DLT Continues Crackdown on Workplace Fraud

CRANSTON, RI — RI Department of Labor and Training Director Scott Jensen today announced another company is facing penalties for underpaying wages on a public project, fraudulently filling out weekly payroll records and wrongly misclassifying employees as independent contractors.

The DLT reached a decision against Mancieri Flooring Co. LLC on September 24. DLT ordered the company to pay $331,000 in civil penalties, interest and back wages and debarred it from doing work on any prevailing wage jobs in Rhode Island for three years. (See attached document.) On Sept. 1, Governor Gina M. Raimondo announced DLT’s $730,000 settlement agreement with Pawtucket-based Cardoso Construction LLC.

“Ensuring that workers get a fair day’s pay for a fair day’s work is one of the ways we will help everyone make it in Rhode Island,” Governor Raimondo said. “Breaking the law not only hurts workers, it also hurts all of the Rhode Island companies that follow the rules, pay proper wages and help grow our economy.”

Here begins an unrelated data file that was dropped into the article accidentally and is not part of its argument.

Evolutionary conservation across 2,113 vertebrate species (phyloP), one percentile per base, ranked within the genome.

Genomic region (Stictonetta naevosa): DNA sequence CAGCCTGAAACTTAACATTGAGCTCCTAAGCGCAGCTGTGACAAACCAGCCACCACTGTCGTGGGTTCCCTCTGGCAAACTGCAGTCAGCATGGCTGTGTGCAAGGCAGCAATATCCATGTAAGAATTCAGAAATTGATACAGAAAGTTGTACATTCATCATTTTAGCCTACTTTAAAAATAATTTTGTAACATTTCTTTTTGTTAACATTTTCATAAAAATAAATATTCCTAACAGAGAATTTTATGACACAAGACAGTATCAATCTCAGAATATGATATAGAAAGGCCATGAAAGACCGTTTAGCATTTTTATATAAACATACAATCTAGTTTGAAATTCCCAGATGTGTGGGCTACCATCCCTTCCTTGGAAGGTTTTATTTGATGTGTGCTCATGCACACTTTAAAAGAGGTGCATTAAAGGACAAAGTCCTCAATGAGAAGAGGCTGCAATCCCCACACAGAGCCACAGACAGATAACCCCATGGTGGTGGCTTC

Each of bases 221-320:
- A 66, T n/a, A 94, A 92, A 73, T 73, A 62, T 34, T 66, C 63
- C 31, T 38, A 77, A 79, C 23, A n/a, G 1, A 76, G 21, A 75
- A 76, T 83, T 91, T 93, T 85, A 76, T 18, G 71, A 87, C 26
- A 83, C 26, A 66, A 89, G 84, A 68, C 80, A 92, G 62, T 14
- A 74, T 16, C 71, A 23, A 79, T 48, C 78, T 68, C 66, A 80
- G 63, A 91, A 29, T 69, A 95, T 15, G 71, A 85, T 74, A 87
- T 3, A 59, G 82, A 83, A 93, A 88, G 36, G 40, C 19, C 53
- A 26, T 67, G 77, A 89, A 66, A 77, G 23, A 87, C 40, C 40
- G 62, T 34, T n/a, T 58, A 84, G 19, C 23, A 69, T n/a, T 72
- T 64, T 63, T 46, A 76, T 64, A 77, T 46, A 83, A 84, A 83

“Governor Raimondo has made workplace fraud enforcement one of our top priorities,” said Jensen. “We have strengthened our team that works on misclassification violations and continue to increase the effectiveness of our new Workplace Fraud Unit to bring more employers into compliance and protect workers.”

After an investigation by DLT’s Prevailing Wage Unit and a June 29 administrative hearing for which Kevin Mancieri failed to appear, DLT found that Mancieri Flooring (663 Warren Ave., East Providence, 02914):

·         Failed to pay the prevailing wage rate on flooring removal and installation work it was subcontracted to do at the University of Rhode Island from 2012 to 2014;

·         Failed to pay 17 employees the proper wage and overtime rates, paying an hourly wage of $12.50 to $25 — much lower than the applicable prevailing wage rate and/or the various hourly rates that Mancieri Flooring falsely reported on its certified payroll records;

·         Misclassified its 17 workers as independent contractors;

·         Continued a pattern of deceit in falsifying payroll records spotted earlier by the US Department of Labor in a separate federal prevailing wage project; and

·         Supplied false 1099 tax forms to the state for employees to try to hide that it was not paying the proper prevailing wages.


The company must pay $70,000 in back wages, a $210,000 civil penalty (three times the amount of wages due) and a $51,000 misclassification penalty ($3,000 times 17 employees).


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